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End of an era for man who raised £134,000 for charity from Barr’s glass bottles

Jimmy Rexter (Chris Austin / DC Thomson)
Jimmy Rexter (Chris Austin / DC Thomson)

And for the sprightly 82-year-old, no longer getting money for an empty has left him feeling, well, rather empty.

Because for the past 30 years the former fireman from Cumbernauld has collected more than two million of the bottles, raising £134,000 for more than 50 charities.

He’s so well known for collecting empties that Irn-Bru tycoon Robin Barr even arranges for the crates to be regularly lifted from Jimmy’s lock-up.

With the returns policy now ended, Jimmy – who was given an extra few weeks to gather his empties – has been asked to send his final bottles this week.

“I can only hope Barr’s offer me counselling after this,” he laughed. “I’m not sure what I’m going to do with my time.”

Jimmy began collecting the empties full-time after retiring from the fire service due to chronic fibromyalgia three decades ago.

“I felt the community had given me a living, so I wanted to give something back.

“My motto is when you get up in the morning you put on shoes, not slippers.”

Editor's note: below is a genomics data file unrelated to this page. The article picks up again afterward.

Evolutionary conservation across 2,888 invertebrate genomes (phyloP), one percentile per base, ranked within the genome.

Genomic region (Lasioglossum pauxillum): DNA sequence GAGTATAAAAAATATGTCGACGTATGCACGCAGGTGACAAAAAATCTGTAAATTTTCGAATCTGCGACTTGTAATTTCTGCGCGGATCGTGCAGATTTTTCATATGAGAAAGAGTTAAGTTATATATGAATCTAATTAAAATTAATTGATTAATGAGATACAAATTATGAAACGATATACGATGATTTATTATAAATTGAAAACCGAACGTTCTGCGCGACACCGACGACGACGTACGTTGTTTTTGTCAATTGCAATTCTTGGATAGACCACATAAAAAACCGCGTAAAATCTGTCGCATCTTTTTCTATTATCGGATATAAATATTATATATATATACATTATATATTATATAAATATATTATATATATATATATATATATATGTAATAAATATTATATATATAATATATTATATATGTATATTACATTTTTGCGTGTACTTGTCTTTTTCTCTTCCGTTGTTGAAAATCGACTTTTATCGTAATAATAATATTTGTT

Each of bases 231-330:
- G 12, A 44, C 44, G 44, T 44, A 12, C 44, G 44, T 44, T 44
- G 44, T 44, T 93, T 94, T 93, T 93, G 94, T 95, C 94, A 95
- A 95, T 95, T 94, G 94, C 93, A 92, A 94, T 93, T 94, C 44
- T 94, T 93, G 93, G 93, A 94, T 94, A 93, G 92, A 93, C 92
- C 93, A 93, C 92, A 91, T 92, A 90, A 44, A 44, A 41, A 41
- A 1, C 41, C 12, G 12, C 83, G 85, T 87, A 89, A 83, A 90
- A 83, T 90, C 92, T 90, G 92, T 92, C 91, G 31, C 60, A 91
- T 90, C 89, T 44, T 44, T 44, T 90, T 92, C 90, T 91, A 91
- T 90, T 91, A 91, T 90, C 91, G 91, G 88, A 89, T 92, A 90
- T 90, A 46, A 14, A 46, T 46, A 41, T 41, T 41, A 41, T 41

Jimmy with his collection (Chris Austin / DC Thomson)
Jimmy with his collection (Chris Austin / DC Thomson)

When Jimmy started collecting he received 8p per bottle. That rose to 12p, 15p, 20p and finally 30p.

“I’ll miss going into all the factories I collected from and having banter with the workers,” smiled dad-of-four Jimmy, who’s been familiar with a skip or two over the years.

“The message on my answer machine says I’m probably in a skip looking for bottles. I found 72 in one a few years ago. I used a palette to climb in but then I discovered I couldn’t get out and had to wait for someone to help me!”

Last week he was at a yard near Dunfermline at 8am making an uplift and he’s gone as far west as Gourock for a collection.

Jimmy said: “I use a Toyota Corolla, which I got last year, but I didn’t buy it until the salesman brought it to my lock-up so I could check that the crates would fit inside!”

Jimmy’s biggest single haul was 842 from a house clearance.

The money he raises always goes to Scottish charities, except once when he sent a donation to the New York Fire Department.

The grandad-of-three also spends some of his time giving history talks to schools and pensioner and church groups and he’s sure wife Anne will have plenty of tasks to keep him busy.

He added: “I’d just like to thank everyone who donated bottles, the workplaces who gave me access, Sanctuary Housing for the use of the lock-up, the Robert Barr Charitable Trust for their donation of £10,000 to Medicinema, which I was raising money for and all of the retail staff at Barr’s.

“And also to Robin Barr, who always encouraged me to keep collecting.”